FIG. 1 is a diagram illustrating an exemplary embodiment of a bias circuit according to the present invention. The exemplary bias circuit 100 is utilized for generating an output bias current LOUT, and includes, but is not limited to, a first transistor 102, a second transistor 104, a passive component 106, and a bias current generator 108. As shown in FIG. 1, the first transistor 102 has a first node (i.e., source terminal) N11 coupled to a first reference voltage VREF 1, a second node (i.e., drain terminal) N12, and a control node (i.e., gate terminal) N13. The passive component 106 is coupled between the first reference voltage VREF 1 and the control node N13 of the first transistor 102. The second transistor 104 has a first node (i.e., source terminal) N21 coupled to the control node N13 of the first transistor 102, a control node (i.e., gate terminal) N23 coupled to the second node N12 of the first transistor 102, and a second node (i.e., drain terminal) N22 for providing the output bias current LOUT according to a current IR passing through the passive component 106. The bias current generator 108 is coupled to the second node N12 of the first transistor 102, and implemented for providing the first transistor 102 with a bias current IB. The passive component 106 may be a resistive element. For example, the passive component 106 in this exemplary embodiment is implemented using a variable resistor which is arranged for adjusting the current IR passing therethrough. Furthermore, in this exemplary embodiment, the first reference voltage VREF 1 is a supply voltage (high voltage), while the second reference voltage VREF 2 is a ground voltage (low voltage).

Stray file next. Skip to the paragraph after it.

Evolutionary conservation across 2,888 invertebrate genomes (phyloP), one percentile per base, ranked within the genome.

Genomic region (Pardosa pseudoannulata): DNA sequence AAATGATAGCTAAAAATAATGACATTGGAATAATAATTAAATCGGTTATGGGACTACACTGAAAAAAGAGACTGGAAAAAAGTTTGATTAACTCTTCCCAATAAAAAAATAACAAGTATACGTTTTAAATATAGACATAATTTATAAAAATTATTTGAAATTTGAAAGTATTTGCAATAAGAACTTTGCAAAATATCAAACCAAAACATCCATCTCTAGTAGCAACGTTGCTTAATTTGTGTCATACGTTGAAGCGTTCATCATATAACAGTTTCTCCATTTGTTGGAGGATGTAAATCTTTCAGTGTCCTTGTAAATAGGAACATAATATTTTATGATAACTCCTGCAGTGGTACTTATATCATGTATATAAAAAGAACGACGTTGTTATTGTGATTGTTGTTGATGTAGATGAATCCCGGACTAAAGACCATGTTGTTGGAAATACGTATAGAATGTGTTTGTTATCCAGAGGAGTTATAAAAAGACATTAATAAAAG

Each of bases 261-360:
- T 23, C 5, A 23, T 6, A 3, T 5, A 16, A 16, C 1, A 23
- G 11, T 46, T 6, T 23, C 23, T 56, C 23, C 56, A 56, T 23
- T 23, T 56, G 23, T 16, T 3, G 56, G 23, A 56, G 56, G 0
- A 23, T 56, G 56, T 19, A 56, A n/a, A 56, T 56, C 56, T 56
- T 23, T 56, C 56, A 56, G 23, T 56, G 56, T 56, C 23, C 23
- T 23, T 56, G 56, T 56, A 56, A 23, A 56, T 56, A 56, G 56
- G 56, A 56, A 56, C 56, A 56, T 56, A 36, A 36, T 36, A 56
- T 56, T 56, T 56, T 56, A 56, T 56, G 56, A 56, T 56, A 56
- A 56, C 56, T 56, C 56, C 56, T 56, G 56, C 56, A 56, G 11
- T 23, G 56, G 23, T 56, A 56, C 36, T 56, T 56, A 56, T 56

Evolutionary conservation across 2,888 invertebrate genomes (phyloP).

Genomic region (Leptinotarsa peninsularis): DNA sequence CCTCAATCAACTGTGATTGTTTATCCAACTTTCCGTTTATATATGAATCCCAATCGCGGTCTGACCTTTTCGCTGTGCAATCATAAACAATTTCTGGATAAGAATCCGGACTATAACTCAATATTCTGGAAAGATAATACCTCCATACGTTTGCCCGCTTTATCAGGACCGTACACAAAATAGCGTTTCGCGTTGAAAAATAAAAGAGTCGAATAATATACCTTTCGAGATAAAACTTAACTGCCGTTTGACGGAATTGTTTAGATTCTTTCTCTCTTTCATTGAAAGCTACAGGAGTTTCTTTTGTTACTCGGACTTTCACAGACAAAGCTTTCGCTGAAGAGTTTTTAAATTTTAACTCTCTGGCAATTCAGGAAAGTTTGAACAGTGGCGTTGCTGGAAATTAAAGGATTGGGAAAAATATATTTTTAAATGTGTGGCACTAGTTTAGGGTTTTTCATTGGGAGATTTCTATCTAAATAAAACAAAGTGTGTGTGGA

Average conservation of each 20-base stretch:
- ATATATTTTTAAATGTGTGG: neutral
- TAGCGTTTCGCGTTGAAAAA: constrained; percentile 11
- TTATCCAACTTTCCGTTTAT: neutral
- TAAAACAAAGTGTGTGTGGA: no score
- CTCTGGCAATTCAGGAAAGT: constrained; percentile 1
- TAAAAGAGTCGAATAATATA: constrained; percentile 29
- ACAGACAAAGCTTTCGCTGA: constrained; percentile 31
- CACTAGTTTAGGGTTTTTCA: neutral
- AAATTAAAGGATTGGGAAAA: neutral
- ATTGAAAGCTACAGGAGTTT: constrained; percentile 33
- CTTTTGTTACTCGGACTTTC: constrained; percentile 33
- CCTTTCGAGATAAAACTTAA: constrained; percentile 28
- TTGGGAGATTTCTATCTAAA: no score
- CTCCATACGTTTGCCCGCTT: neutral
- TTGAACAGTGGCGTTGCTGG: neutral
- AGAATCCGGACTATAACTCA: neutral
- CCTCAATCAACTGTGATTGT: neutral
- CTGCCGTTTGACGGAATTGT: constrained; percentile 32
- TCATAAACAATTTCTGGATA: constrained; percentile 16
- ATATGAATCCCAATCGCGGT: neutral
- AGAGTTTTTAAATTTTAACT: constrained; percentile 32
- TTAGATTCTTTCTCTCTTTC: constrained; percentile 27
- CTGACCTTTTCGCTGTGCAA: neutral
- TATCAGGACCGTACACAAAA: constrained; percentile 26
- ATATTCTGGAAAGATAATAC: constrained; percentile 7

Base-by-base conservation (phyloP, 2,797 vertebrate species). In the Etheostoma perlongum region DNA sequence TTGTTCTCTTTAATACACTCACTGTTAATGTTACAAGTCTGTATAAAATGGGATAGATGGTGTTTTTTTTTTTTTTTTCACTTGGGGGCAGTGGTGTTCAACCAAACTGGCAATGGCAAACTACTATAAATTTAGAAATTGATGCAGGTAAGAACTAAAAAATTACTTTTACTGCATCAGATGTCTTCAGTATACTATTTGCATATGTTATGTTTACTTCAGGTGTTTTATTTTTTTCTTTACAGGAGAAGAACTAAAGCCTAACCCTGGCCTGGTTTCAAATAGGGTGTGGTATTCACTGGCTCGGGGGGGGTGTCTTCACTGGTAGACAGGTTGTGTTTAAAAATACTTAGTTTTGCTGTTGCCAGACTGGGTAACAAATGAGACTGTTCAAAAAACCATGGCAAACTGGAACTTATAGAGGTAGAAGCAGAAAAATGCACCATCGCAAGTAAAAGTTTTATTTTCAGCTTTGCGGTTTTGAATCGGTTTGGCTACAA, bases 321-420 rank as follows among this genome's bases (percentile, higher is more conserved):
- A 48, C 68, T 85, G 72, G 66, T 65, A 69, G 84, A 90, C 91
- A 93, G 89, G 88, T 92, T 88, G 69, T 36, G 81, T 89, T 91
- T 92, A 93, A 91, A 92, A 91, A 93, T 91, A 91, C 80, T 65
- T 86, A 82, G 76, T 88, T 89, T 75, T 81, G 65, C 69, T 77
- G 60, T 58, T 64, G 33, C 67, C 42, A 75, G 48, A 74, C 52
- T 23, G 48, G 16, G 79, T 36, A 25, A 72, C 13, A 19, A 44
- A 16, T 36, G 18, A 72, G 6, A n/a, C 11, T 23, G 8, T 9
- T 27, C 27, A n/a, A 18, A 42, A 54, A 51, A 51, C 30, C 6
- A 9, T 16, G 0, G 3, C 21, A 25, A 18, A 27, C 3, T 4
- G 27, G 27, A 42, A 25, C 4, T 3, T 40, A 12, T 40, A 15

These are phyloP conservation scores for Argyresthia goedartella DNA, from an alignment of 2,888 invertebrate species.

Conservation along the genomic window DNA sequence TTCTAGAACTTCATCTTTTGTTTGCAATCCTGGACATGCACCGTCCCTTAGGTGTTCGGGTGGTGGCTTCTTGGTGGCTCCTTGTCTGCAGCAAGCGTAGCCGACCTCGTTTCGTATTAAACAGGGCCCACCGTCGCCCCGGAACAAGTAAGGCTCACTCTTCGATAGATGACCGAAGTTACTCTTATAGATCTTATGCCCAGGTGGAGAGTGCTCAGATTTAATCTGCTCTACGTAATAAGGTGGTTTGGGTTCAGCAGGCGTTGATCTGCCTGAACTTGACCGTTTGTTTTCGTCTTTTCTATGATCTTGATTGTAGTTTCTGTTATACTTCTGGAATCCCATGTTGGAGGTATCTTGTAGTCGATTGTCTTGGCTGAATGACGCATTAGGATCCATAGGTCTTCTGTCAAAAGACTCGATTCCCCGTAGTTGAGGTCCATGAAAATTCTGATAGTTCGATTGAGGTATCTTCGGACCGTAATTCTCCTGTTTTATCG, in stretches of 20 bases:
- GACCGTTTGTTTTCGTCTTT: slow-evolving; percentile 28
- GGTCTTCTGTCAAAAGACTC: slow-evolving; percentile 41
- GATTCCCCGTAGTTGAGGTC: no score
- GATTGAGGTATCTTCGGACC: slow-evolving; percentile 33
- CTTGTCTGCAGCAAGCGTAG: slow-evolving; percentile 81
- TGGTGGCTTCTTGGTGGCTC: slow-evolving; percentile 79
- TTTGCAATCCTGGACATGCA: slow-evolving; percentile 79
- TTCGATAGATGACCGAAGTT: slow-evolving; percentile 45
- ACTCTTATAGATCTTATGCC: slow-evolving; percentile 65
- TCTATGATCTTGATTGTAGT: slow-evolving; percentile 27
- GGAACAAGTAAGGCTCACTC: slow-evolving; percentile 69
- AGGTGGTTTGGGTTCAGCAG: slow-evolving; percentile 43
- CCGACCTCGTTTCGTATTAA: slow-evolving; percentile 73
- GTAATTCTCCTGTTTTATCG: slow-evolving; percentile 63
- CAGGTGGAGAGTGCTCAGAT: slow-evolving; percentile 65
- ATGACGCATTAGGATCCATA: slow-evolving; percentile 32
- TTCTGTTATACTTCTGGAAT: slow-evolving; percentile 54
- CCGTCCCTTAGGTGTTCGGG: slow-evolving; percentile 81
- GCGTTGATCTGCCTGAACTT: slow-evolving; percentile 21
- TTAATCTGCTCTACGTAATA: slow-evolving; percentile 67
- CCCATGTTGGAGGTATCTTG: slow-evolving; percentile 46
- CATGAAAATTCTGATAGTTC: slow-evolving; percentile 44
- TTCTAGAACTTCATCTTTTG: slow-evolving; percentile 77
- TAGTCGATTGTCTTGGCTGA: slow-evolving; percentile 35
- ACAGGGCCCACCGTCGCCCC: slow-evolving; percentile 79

Regarding the bias current generator 108 of the present embodiment, it includes, but is not limited to, a third transistor 110, a bias unit 112, and an optional low-pass filter 114. As shown in FIG. 1, the third transistor 110 has a first node (i.e., drain terminal) N31 coupled to the second node N12 of the first transistor 102, a second node (i.e., source terminal) N32 coupled to a second reference voltage VREF 2, and a control node (i.e., gate terminal) N33. The bias unit 112 is coupled to the control node N33 of the third transistor 110, and implemented for biasing the third transistor 110 to provide the bias current IB. By way of example, but not limitation, the bias unit 112 is implemented using a constant transconductance bias unit which includes a first specific transistor 116, a second specific transistor 118, a third specific transistor 120, a fourth specific transistor 122, and a specific resistive element 124, where the control node NX of the first specific transistor 116 and the third specific transistor 120 is coupled to the control node N33 of the third transistor 110. The first specific transistor 116 and the second specific transistor 118 are connected in a cascode fashion, and the third specific transistor 120 and the fourth specific transistor 122 are connected in a cascode fashion. In addition, in one exemplary design of the constant transconductance bias circuit, the aspect ratio (W/L) of the second specific transistor 118 is K times as great as that of the fourth specific transistor 122. For example, K=4. It should be noted that FIG. 1 only shows fundamental elements required for realizing a constant transconductance bias unit serving as the bias unit 112. Additional element(s) may be added to the circuit structure shown in FIG. 1. By way of example, but not limitation, the bias unit 112 shown in FIG. 1 is allowed to have additional cascode transistors included therein. The same objective of biasing the third transistor 110 to provide the bias current IB is achieved by such an alternative design. As the details of the constant transconductance bias structure are well known to those skilled in the pertinent art, further description is omitted here for brevity.